Workforce Investment Act:
Coordination of TANF Services Through One-Stops Has Increased Despite Challenges
GAO-02-739T: Published: May 16, 2002. Publicly Released: May 16, 2002.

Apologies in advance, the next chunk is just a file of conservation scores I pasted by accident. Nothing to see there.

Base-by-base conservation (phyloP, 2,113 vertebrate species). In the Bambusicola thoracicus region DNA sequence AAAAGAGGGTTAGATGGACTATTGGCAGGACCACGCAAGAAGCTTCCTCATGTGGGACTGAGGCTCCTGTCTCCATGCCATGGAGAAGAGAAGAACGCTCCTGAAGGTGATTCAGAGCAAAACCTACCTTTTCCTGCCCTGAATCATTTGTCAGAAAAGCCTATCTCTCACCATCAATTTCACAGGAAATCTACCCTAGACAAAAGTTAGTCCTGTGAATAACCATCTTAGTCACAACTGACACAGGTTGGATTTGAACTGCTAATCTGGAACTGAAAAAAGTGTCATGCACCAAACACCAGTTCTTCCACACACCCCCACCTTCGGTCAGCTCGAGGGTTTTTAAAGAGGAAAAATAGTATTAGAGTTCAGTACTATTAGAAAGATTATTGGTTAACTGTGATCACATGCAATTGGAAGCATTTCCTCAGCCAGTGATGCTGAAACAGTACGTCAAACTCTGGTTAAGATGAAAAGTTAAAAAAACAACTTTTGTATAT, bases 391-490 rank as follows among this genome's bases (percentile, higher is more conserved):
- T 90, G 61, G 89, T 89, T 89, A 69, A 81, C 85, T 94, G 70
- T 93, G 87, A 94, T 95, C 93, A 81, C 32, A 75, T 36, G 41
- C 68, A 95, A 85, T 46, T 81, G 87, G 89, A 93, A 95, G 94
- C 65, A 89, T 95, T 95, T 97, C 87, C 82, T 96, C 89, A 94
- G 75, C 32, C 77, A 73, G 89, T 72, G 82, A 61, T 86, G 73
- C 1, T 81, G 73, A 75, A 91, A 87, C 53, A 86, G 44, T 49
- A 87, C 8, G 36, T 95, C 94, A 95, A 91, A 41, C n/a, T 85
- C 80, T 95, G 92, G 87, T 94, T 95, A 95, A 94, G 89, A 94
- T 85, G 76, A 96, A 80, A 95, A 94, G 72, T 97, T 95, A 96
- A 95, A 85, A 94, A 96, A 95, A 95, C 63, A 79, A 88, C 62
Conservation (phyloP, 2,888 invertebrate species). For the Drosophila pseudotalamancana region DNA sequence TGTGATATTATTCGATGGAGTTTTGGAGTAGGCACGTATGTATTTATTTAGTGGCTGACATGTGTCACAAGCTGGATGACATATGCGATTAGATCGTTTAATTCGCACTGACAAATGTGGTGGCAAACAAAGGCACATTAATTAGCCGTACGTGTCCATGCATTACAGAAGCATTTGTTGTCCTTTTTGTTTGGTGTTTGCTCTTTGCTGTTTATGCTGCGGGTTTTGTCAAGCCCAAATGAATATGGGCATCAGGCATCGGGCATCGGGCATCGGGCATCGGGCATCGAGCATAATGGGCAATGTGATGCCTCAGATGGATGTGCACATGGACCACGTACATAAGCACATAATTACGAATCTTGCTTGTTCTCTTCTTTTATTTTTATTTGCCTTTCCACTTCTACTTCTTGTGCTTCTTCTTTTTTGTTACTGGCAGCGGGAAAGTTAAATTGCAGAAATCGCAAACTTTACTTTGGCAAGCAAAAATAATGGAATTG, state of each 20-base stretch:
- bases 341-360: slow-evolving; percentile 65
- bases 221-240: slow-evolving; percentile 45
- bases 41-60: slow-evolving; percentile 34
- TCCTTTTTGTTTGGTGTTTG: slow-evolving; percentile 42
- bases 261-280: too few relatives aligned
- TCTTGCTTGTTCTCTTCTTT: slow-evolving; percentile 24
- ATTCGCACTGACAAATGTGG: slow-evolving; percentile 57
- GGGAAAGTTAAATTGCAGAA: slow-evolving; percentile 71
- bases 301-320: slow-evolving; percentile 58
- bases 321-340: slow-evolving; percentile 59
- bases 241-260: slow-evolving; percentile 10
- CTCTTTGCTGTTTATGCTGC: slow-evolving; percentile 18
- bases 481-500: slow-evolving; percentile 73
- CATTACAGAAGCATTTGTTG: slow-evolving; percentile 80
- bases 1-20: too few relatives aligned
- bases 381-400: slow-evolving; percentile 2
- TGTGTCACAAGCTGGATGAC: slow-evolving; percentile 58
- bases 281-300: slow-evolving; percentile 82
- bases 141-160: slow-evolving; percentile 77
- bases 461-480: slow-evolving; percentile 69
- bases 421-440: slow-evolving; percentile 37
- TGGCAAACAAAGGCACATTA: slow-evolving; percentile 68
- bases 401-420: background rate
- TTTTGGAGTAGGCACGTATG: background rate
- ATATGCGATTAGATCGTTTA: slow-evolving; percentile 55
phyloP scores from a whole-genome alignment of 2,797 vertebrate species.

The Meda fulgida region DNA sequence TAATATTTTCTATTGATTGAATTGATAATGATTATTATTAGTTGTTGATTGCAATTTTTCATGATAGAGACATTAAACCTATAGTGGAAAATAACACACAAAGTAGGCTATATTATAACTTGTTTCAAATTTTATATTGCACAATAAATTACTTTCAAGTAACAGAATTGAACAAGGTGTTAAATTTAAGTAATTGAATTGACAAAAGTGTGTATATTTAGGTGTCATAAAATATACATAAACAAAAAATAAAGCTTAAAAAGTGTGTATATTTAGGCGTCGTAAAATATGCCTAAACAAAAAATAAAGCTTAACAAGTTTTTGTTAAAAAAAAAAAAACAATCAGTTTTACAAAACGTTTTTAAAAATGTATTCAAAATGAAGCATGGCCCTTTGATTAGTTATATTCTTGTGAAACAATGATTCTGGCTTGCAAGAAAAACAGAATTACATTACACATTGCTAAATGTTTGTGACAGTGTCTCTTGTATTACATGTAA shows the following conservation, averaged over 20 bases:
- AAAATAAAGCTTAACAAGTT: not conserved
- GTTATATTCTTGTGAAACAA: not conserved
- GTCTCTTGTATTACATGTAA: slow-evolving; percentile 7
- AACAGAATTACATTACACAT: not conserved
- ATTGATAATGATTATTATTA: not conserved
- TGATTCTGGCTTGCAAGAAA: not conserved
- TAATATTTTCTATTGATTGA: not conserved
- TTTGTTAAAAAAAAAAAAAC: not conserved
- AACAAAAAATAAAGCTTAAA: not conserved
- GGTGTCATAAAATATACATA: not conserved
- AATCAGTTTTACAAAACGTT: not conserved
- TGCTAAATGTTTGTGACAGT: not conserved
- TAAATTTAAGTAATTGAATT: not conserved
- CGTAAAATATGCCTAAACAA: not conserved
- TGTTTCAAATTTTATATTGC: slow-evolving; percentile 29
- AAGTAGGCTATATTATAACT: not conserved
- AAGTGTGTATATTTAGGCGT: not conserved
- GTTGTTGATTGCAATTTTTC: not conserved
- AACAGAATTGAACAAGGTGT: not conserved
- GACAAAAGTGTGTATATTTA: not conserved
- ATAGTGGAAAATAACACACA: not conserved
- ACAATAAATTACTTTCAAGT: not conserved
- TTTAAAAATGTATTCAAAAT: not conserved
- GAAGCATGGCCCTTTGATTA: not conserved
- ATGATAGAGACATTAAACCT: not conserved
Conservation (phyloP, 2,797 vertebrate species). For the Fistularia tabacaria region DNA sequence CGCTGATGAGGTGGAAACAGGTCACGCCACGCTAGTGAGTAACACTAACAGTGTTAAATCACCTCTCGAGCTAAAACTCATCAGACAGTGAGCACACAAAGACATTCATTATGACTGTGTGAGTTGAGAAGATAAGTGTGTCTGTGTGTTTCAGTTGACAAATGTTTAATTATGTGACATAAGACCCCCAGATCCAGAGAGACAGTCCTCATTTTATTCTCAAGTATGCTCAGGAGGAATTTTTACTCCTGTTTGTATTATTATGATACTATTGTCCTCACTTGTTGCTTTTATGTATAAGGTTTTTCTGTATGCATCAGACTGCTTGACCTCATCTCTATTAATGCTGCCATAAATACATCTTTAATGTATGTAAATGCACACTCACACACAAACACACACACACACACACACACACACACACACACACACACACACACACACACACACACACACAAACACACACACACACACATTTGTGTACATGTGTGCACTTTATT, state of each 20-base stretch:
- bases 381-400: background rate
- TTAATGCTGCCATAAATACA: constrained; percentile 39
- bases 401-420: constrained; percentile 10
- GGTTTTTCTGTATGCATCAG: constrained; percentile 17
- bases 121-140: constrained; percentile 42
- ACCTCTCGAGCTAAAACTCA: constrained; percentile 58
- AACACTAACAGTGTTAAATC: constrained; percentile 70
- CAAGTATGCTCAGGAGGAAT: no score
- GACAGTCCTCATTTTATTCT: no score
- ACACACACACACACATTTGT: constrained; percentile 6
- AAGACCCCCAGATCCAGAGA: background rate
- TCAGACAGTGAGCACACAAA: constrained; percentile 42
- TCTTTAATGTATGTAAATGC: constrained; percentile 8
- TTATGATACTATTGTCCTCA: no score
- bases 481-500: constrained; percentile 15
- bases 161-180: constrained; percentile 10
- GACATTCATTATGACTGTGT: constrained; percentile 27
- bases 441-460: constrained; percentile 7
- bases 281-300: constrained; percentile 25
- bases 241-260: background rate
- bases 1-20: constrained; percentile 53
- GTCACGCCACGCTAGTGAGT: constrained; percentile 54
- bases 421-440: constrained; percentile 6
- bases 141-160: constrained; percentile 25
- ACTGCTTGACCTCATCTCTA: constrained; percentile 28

A central focus of welfare reform has been to help needy adults with children find and keep jobs. The Workforce Investment Act of 1998 (WIA) unifies a fragmented employment and training system. Despite its similar fundamental focus, the Temporary Assistance for Needy Families (TANF) program was not required to participate in the one-stop system, although many states are coordinating their TANF services through one-stop centers. GAO found that coordination between TANF programs and WIA's one-stop centers has risen since WIA was first implemented in the spring of 2000. WIA funds may not be readily used to serve TANF clients in the one-stops because WIA's performance measures may be discourage serving clients who may not be successful. Moreover, when TANF clients need training to achieve self sufficiency, WIA funds may be unavailable because the amount of training provided under WIA has been reduced. Some local areas have found innovative ways to provide TANF services in the one-stops, often focusing on resolving the issues that had plagued the fragmented employee training system.